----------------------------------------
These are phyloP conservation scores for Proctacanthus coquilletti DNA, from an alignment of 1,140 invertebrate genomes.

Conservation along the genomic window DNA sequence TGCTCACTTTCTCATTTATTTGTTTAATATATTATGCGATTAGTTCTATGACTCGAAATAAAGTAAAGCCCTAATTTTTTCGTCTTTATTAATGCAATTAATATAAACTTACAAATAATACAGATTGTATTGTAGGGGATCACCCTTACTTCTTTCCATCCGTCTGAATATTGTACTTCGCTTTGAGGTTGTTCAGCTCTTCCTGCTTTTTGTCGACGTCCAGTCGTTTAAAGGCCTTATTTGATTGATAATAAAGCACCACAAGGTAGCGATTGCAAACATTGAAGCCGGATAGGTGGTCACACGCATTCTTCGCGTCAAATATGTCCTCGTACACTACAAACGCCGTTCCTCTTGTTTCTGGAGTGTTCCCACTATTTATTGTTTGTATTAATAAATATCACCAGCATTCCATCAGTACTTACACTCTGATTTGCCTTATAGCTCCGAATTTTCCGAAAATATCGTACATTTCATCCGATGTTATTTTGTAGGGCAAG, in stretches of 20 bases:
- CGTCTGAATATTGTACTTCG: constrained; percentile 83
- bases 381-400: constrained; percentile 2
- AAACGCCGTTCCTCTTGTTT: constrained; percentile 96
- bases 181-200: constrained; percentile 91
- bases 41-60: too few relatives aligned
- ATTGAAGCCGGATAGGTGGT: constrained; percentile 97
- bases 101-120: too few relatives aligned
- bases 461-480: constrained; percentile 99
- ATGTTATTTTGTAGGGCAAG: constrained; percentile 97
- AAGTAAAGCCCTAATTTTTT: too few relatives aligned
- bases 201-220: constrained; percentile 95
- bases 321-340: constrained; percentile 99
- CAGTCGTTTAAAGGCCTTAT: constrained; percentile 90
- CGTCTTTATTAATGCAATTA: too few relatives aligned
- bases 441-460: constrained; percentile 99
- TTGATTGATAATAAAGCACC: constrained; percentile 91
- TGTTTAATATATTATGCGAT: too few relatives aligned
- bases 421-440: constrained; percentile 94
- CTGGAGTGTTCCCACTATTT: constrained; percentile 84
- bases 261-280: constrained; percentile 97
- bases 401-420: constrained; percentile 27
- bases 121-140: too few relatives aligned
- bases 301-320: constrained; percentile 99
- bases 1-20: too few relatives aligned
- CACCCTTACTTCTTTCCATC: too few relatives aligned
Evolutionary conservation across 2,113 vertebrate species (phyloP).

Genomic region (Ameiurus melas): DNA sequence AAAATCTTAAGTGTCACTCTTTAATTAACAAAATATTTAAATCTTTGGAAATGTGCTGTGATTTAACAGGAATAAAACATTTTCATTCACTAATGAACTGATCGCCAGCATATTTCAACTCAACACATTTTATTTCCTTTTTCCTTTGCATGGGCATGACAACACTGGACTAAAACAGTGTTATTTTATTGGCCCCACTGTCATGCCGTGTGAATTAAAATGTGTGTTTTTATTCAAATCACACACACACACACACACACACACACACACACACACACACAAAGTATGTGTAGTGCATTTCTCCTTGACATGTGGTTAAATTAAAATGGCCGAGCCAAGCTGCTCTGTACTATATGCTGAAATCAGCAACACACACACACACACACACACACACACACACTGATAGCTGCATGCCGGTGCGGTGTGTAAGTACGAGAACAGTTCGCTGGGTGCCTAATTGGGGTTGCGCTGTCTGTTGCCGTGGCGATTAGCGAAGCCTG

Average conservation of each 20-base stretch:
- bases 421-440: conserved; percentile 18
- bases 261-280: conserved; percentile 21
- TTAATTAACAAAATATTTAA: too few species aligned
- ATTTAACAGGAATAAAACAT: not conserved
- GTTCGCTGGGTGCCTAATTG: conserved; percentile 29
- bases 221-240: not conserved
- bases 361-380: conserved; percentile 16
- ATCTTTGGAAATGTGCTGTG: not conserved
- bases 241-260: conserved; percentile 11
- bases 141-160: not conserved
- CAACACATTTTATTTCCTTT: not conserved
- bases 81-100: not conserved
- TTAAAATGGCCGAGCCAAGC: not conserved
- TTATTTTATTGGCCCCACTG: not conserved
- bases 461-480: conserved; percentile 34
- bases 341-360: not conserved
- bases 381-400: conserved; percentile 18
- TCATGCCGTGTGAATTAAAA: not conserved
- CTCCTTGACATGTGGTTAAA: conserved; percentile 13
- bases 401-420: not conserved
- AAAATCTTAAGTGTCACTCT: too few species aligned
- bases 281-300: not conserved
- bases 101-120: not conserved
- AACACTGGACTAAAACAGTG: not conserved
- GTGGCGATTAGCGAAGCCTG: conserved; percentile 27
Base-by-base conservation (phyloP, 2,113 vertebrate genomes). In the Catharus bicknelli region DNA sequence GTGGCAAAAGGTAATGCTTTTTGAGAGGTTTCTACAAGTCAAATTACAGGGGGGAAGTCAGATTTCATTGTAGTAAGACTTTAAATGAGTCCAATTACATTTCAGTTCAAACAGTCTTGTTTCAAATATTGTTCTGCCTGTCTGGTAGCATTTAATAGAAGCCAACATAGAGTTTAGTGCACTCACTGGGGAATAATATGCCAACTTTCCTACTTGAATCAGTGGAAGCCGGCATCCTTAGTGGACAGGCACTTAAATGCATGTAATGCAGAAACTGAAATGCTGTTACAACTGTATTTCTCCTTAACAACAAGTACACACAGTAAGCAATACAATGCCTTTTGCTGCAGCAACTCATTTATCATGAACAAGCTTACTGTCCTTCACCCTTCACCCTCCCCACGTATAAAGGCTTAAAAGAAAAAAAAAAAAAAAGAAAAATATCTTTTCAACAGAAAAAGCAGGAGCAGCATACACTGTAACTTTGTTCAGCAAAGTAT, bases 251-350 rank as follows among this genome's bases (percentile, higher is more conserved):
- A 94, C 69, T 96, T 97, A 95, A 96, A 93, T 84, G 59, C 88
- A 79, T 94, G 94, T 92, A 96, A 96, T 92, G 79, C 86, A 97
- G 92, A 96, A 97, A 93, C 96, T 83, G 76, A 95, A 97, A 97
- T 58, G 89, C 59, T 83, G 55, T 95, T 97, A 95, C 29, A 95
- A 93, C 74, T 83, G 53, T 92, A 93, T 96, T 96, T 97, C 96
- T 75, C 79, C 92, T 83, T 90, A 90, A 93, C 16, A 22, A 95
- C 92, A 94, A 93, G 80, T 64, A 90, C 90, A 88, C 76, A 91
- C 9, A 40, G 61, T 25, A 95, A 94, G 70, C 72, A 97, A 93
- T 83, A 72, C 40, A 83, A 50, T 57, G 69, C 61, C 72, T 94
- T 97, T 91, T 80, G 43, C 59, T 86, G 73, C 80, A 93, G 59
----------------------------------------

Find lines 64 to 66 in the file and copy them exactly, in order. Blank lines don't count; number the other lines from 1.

- C 9, A 40, G 61, T 25, A 95, A 94, G 70, C 72, A 97, A 93
- T 83, A 72, C 40, A 83, A 50, T 57, G 69, C 61, C 72, T 94
- T 97, T 91, T 80, G 43, C 59, T 86, G 73, C 80, A 93, G 59